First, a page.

The worst thing about unemployment is that I’ve been relegated back to using high street concealer. You notice the differences so much more acutely if you’ve had a taste of the good stuff and then are forced back to high street. Yves Saint Laurent’s Touche Éclat (retails for around £25) ingratiated itself onto my skin with a wand of the softest, most delicate fibres- as though it were being kissed on by cherubs. Rimmel’s Wake Me Up concealer (around £6) has a cumbersome solid stick that feels like an insult to my skin. Touche Éclat’s palest hue (for those with the type of translucent Celtic skin that can burn by standing too near a 60 watt light bulb) has a pink undertone that melds seamlessly with my colouring (or lack thereof). Rimmel’s palest hue, however, has a sickly, jaundiced undertone which means wearing it feels like a guilty admission that, yes, I have dark circles that need concealing. See, that is the main difference between expensive and cheap make up: the latter draws attention to itself with its gaudy colours and less blendable formulas, while the high end stuff unobtrusively and decisively makes you look your best self. High end cosmetics are like the most exquisitely discreet butler, knowing just how to serve their employer best and with grace, while high street make up is the equivalent of a loud, terribly gossipy cabbie. At least half of most celebrities’ allure is down to serious make up expertly applied. Seriously.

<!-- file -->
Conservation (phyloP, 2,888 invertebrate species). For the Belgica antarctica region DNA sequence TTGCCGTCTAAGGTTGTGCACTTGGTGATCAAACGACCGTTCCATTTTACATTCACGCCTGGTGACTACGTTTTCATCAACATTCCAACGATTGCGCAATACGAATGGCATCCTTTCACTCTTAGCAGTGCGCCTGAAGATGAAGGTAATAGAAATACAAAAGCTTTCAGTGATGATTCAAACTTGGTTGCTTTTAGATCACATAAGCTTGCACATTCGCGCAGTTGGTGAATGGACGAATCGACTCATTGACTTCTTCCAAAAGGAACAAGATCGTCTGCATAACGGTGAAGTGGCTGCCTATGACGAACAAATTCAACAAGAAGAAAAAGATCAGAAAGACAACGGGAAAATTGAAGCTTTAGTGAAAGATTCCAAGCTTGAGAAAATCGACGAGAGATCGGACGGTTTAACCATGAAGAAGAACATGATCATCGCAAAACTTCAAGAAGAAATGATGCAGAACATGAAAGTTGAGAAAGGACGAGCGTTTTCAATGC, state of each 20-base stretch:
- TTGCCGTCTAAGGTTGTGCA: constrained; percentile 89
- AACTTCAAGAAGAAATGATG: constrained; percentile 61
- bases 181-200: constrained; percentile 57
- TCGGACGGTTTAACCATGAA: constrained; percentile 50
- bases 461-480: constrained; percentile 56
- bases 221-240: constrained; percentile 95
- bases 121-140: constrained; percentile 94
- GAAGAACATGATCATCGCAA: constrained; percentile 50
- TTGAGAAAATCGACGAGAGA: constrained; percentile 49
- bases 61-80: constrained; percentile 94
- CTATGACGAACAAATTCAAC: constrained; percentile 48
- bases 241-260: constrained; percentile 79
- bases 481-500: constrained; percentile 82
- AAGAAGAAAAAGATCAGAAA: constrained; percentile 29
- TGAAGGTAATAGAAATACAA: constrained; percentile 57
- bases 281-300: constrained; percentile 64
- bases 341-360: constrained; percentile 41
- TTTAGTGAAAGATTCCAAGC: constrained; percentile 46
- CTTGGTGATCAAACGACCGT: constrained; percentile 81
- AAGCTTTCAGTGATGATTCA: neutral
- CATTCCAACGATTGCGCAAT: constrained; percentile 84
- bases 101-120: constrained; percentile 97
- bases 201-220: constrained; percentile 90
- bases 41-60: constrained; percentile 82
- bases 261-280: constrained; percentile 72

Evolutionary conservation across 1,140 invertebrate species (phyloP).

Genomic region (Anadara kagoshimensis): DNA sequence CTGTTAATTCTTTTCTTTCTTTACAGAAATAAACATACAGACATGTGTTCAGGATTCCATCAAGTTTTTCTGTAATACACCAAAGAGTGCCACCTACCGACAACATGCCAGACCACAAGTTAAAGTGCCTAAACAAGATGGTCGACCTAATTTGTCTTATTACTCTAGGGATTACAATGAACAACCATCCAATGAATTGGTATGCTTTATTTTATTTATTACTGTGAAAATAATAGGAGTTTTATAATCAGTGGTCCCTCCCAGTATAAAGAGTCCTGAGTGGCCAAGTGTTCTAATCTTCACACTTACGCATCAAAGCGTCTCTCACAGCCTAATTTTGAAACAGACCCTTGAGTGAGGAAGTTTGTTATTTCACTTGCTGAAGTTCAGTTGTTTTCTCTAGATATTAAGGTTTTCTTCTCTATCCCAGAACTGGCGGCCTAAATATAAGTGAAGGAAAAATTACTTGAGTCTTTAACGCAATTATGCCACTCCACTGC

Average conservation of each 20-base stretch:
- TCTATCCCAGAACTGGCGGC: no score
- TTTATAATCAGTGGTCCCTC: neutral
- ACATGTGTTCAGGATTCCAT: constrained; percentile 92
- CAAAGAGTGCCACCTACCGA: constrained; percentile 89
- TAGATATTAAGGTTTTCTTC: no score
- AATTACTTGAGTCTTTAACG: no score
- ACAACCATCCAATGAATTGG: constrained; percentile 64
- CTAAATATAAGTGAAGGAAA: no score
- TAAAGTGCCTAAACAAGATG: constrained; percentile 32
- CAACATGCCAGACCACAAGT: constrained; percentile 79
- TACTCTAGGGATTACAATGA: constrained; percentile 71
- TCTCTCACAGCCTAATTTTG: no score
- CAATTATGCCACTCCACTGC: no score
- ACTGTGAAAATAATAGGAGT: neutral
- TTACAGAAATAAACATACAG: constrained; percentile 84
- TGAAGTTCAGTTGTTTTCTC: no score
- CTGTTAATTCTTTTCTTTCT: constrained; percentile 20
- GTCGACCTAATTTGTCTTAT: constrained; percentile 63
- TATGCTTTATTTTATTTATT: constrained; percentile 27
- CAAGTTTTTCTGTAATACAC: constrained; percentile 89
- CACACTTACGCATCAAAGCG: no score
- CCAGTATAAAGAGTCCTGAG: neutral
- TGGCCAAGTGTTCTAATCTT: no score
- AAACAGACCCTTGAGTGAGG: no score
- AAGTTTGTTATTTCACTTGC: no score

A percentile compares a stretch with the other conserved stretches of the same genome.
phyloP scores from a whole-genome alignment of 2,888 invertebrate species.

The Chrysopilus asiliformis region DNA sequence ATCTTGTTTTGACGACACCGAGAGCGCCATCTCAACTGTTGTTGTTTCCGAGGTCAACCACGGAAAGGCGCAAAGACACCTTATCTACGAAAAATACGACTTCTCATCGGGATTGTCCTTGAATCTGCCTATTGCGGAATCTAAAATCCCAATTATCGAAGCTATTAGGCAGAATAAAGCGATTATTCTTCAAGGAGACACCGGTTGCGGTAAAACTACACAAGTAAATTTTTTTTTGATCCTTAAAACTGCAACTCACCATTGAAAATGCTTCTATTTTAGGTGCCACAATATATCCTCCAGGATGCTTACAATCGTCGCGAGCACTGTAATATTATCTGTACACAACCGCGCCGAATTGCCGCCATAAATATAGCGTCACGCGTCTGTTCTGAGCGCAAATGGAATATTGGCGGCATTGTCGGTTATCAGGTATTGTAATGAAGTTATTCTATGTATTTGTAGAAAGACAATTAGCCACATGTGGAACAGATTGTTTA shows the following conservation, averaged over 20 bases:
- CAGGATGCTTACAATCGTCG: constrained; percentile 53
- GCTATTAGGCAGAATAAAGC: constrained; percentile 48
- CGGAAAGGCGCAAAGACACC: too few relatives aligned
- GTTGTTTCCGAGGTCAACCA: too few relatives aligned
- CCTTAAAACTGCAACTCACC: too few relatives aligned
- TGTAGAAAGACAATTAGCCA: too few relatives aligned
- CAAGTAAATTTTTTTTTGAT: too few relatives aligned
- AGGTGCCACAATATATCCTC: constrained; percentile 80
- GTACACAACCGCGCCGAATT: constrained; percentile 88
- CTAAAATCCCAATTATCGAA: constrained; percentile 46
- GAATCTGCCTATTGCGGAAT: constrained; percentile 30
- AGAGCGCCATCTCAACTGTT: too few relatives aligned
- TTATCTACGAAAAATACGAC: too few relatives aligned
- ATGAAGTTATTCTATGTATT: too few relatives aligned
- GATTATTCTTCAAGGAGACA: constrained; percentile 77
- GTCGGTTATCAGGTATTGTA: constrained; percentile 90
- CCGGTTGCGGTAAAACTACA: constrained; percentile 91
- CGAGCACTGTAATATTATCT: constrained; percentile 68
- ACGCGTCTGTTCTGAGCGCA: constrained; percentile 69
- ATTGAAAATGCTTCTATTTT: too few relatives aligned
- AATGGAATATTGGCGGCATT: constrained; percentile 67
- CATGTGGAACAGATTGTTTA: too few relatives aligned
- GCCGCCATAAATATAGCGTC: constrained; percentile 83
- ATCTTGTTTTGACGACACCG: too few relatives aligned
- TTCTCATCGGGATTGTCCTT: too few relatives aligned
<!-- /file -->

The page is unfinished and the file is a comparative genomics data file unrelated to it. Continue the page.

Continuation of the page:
I’m not one for believing that dearer necessarily means better but when it comes to make up, forking out £20 more puts you in a whole different league. I haven’t splashed out on a lot of products, but there are a few that I swear by. Along with the fabled Touche Éclat, Estee Lauder Double Wear mascara, Nars Copacabana highlighter and Dior’s Rouge Zinnia lipstick are all unequivocally worth the extra money for the quality of colour, feel and effectiveness. Double Wear is the ONLY mascara I’ve ever used that physically can’t smudge. It’s also about something a bit more intangible than just ingredients and colours; it’s the tiny frisson of magic you get when opening the stylish packaging that makes you feel, well, special. Most people can’t afford designer clothing, but more can afford the cosmetics. Touche Éclat is the most popular luxury concealer, it is a mass market product that somehow still feels exclusive. And more importantly than that, it bloody works. There’s nothing for it, my face has been spoiled now and won’t accept anything else, living off beans for a while to justify splurging on replacing it? Seems sensible to me.